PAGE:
* It was as good as BBC Radio 1, Britain’s national Top 40 station which regularly drawn complaints from rival broadcasters who feel they can’t compete with it (and who are now creating their own national brands), or any of Europe’s other great national commercial stations;
* Like Radio 1, national radio took better advantage of its own bigness. The prizes nobody else could offer. The format’s seven greatest personalities in the country in one place.
* It had the stationality that compensated for not offering a sense-of-place. (Again, think ’80s MTV.) Again, that’s a little hard to do when we’re creating programs, not stations. Or failing that…
* It offered any sense-of-place, even if that place was somewhere else. Radio from Chicago, New York, and even Detroit, Buffalo, and Little Rock, once represented “bright lights, big city” for somebody. Part of the excitement of KROQ or Ryan Seacrest in real time on KIIS is that those stations are in Los Angeles. That’s not something that a successful national station would necessarily have to hide.
* It were creating a shared experience – something radio has been in danger of losing for the last decade.
* It were creating community on a national basis. The big national shows, whether they’re Steve Harvey or Rush Limbaugh do it. Even weekly syndicated shows like “AT40″ created community, as became apparent when all the music junkies who grew up with it finally met each other in the business. So will there Facebook postings from fans of (the thus far hypothetical) “Coast to Coast Hits”? Will “Coast to Coast Hits” spur its own social network?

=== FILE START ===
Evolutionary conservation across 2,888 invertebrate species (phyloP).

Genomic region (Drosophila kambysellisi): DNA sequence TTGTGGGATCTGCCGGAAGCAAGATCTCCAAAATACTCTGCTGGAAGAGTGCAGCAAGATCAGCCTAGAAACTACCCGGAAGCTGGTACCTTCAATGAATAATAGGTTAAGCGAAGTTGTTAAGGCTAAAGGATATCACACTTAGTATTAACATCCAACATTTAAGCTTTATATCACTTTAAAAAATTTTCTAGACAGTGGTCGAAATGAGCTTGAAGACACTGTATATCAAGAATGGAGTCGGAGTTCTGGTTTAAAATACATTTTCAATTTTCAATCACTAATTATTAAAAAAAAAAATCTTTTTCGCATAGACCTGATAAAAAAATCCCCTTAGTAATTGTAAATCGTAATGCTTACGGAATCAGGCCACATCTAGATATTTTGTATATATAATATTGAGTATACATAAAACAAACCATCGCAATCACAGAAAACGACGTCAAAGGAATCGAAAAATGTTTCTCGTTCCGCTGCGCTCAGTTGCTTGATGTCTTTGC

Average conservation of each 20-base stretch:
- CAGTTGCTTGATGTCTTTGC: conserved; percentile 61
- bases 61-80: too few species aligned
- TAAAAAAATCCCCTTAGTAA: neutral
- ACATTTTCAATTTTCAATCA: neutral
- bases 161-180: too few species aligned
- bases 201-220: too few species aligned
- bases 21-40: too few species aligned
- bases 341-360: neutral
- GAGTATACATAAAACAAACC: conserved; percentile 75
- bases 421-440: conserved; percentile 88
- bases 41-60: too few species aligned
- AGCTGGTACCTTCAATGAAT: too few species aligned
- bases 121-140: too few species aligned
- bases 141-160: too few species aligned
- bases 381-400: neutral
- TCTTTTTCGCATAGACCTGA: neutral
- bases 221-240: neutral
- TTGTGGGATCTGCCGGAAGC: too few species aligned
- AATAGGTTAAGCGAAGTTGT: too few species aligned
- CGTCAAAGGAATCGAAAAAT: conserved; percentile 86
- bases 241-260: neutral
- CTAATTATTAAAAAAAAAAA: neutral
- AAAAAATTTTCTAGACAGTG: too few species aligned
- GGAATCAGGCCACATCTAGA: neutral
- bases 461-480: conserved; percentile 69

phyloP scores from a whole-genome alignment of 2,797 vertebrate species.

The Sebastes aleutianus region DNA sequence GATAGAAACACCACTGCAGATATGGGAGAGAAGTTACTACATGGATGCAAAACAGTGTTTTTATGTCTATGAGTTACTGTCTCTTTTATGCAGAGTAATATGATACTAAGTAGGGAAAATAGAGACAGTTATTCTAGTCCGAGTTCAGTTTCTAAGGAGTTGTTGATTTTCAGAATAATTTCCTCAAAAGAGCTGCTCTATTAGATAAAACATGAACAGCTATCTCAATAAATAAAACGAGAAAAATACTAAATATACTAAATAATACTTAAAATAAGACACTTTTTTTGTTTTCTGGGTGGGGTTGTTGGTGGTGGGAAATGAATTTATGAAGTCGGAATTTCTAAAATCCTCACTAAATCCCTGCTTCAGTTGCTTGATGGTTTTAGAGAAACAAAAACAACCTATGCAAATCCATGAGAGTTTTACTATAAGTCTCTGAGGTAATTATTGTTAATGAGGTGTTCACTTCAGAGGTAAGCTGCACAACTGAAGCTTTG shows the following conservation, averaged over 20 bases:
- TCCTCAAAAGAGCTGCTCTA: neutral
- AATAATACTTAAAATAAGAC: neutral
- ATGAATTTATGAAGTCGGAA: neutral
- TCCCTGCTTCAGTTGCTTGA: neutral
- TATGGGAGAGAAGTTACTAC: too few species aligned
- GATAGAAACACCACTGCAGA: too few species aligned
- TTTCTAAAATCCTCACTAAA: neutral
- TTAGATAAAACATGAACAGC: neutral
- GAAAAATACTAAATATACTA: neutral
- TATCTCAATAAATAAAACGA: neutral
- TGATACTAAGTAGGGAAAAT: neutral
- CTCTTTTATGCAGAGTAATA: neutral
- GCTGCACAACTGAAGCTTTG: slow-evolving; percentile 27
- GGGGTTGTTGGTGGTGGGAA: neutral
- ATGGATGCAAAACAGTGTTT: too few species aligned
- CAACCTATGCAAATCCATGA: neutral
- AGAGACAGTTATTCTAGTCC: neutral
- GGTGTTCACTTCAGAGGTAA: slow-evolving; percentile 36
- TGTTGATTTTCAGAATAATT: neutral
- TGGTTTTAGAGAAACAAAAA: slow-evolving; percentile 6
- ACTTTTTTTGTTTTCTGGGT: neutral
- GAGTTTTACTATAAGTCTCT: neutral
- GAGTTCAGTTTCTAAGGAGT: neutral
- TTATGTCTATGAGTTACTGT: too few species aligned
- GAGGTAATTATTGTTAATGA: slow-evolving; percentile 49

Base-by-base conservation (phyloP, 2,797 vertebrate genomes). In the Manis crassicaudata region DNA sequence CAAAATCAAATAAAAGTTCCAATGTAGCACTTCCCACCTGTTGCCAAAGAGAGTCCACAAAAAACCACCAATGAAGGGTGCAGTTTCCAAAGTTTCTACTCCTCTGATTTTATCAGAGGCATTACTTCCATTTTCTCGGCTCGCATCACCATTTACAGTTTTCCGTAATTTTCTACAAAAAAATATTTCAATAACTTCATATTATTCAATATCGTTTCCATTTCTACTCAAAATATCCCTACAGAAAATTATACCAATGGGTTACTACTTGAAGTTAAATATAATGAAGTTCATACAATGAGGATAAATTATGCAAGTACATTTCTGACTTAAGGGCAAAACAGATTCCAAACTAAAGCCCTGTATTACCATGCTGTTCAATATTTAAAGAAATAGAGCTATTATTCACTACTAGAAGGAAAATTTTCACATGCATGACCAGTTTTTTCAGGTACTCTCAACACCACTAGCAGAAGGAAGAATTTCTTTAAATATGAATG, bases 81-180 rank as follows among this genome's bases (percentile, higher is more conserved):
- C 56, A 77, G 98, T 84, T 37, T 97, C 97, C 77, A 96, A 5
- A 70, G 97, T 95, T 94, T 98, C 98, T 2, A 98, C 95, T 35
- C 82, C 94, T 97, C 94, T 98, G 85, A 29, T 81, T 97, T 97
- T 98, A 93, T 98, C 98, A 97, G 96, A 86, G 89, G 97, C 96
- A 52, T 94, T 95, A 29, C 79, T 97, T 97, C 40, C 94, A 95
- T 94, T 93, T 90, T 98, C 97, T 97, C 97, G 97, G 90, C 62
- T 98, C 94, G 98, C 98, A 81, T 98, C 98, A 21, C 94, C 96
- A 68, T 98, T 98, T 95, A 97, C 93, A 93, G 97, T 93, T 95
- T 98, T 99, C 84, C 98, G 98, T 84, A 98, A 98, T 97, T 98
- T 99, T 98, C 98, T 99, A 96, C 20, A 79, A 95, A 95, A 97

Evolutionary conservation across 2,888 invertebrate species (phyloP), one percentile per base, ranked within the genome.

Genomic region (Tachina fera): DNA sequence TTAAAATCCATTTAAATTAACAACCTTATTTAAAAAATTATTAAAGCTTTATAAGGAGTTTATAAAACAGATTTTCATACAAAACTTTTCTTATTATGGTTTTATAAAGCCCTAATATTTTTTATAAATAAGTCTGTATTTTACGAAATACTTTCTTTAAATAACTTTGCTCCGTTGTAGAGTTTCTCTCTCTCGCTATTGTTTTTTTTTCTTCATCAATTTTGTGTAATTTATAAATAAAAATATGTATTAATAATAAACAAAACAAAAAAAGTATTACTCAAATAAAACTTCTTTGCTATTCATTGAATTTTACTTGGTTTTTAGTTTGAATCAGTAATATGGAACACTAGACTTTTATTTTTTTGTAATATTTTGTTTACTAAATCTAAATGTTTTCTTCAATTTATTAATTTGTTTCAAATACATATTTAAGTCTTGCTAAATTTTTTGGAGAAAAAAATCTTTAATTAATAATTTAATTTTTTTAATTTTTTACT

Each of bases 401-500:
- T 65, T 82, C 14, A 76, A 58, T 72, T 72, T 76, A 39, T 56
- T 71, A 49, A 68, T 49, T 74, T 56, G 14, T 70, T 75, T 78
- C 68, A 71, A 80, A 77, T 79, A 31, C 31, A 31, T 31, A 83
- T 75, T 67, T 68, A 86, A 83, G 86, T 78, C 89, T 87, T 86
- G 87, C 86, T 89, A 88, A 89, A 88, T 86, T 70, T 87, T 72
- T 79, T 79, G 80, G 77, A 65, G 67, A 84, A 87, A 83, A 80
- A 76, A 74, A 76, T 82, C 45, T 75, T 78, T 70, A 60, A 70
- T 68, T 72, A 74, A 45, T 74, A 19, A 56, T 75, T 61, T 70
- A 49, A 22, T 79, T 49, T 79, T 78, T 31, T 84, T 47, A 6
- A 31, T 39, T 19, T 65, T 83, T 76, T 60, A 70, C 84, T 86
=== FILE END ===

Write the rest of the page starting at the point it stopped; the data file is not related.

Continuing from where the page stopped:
* It was making formats that couldn’t otherwise sustain themselves in a single market available nationally on AM/FM radio, or keeping them there.
* It was targeted to audiences who weren’t consistently served by local radio, starting with the teens who, unless they happen to like the same Top 40 music as their moms, remain disenfranchised.
* It were creating more jobs on a national level, not merely shaving them on a local level. The veteran programmers and air talent who find themselves most vulnerable now are the ones who should be in demand — the veterans of the 50,000 watt powerhouses who remember exactly what national radio can be.
* If great local radio remained viable. Nobody would begrudge a market four nationally programmed music choices if there were 10 strong locally programmed stations. Or five. Or two.
* If it was the best radio available. Not merely the most expedient.

10 replies
  1. Bill Stephney
    Bill Stephney says: